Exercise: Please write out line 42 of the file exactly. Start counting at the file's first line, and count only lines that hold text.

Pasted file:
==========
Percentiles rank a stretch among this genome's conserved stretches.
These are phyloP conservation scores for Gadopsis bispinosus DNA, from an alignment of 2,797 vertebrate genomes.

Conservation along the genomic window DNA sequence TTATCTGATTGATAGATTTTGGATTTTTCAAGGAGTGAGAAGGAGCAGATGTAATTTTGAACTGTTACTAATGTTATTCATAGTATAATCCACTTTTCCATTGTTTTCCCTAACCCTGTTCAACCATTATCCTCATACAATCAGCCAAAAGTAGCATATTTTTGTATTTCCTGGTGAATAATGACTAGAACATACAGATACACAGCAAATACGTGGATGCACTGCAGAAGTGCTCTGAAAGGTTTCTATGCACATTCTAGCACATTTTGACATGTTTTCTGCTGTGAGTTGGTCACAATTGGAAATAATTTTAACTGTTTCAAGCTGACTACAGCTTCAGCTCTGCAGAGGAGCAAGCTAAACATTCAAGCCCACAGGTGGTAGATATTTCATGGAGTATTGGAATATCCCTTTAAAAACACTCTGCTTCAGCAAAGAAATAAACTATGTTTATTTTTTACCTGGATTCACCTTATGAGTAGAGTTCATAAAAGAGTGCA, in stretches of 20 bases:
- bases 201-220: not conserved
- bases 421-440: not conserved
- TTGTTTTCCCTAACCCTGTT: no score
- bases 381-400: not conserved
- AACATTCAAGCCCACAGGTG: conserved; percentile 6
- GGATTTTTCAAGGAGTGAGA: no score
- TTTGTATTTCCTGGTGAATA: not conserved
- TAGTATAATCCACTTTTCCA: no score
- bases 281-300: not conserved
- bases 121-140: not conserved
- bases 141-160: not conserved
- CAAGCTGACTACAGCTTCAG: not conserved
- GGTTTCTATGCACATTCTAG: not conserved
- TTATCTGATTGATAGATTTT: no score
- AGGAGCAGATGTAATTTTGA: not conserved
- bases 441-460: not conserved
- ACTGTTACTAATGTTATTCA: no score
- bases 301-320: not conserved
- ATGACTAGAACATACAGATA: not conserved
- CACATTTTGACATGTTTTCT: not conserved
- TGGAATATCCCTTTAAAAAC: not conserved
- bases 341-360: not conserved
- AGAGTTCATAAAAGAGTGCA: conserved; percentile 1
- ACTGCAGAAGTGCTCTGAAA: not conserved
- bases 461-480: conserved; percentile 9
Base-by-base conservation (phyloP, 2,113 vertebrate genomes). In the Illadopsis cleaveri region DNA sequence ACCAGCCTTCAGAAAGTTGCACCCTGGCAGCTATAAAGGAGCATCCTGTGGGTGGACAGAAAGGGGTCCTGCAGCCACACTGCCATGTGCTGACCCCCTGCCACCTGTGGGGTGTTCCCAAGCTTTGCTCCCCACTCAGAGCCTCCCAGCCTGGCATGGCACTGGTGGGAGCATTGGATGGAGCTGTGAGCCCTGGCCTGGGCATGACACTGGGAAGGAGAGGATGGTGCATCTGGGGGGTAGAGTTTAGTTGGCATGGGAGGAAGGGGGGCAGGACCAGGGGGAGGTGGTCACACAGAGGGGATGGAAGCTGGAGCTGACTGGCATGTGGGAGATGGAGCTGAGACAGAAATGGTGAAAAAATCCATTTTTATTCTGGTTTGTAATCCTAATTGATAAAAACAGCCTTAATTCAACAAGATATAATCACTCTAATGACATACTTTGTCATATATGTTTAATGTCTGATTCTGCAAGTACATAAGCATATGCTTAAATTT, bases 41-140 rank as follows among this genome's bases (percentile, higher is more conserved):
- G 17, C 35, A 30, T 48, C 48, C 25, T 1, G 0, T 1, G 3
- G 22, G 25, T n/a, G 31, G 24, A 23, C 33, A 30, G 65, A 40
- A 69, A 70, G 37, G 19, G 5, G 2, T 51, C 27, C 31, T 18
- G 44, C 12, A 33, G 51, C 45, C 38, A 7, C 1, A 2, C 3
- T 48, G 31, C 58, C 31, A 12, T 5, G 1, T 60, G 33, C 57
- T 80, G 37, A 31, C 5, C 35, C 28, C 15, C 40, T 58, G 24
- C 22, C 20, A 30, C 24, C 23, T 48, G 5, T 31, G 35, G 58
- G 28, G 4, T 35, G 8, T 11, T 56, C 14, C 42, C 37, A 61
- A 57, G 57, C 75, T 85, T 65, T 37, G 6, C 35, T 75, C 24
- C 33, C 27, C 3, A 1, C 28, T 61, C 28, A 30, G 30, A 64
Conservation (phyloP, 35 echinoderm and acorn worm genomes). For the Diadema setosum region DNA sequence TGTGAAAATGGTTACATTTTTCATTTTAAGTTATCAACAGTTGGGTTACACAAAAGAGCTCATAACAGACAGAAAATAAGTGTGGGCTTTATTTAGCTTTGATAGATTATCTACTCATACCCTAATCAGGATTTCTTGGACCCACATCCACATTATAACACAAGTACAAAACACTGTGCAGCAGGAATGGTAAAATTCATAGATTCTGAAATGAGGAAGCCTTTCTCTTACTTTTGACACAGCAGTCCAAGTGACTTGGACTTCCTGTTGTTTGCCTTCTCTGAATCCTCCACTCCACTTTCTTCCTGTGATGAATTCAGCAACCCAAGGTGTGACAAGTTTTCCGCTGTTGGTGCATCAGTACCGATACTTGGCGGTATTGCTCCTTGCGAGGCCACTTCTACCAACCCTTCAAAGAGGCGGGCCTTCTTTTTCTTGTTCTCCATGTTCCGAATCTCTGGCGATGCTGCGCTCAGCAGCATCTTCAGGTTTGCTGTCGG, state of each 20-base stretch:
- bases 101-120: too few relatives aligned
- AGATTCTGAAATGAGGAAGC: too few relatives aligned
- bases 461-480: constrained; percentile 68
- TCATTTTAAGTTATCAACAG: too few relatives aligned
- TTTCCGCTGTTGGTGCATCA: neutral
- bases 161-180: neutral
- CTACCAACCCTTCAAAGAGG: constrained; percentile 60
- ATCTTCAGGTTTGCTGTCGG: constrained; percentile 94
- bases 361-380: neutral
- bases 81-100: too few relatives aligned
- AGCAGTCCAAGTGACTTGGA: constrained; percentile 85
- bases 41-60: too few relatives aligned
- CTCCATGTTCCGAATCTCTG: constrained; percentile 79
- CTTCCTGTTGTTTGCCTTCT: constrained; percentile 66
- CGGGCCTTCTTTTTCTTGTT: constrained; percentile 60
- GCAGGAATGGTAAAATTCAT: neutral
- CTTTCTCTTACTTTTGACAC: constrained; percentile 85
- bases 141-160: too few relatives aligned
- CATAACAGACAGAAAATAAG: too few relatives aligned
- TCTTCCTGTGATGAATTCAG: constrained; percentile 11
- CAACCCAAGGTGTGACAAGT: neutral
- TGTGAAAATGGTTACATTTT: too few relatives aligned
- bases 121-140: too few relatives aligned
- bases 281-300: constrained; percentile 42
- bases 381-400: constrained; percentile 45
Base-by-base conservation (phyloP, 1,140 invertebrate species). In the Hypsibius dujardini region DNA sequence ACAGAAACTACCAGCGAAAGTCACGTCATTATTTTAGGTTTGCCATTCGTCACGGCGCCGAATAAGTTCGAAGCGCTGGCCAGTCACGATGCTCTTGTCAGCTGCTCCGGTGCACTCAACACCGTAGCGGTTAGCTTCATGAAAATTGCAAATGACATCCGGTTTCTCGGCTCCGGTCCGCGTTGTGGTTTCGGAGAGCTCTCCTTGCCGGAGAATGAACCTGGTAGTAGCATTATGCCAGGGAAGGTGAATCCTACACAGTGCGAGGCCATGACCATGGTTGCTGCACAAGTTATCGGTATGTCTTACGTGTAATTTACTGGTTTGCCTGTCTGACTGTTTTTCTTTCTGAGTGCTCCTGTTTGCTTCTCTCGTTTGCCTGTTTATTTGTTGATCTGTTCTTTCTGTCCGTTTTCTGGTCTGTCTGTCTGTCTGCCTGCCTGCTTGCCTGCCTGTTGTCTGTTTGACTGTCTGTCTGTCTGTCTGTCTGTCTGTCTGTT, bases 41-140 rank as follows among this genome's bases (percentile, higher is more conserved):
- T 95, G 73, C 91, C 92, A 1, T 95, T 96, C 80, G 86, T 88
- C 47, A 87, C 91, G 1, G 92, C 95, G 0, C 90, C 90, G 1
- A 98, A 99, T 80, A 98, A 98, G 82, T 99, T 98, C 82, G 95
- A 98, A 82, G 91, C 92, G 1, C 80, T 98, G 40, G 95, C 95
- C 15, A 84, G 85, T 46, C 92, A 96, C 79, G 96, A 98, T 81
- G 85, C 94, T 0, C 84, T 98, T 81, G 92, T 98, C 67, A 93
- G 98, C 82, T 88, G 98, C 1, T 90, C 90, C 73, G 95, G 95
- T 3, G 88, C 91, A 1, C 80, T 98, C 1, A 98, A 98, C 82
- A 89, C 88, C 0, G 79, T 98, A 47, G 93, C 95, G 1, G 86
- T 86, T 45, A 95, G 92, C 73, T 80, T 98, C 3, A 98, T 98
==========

- AGATTCTGAAATGAGGAAGC: too few relatives aligned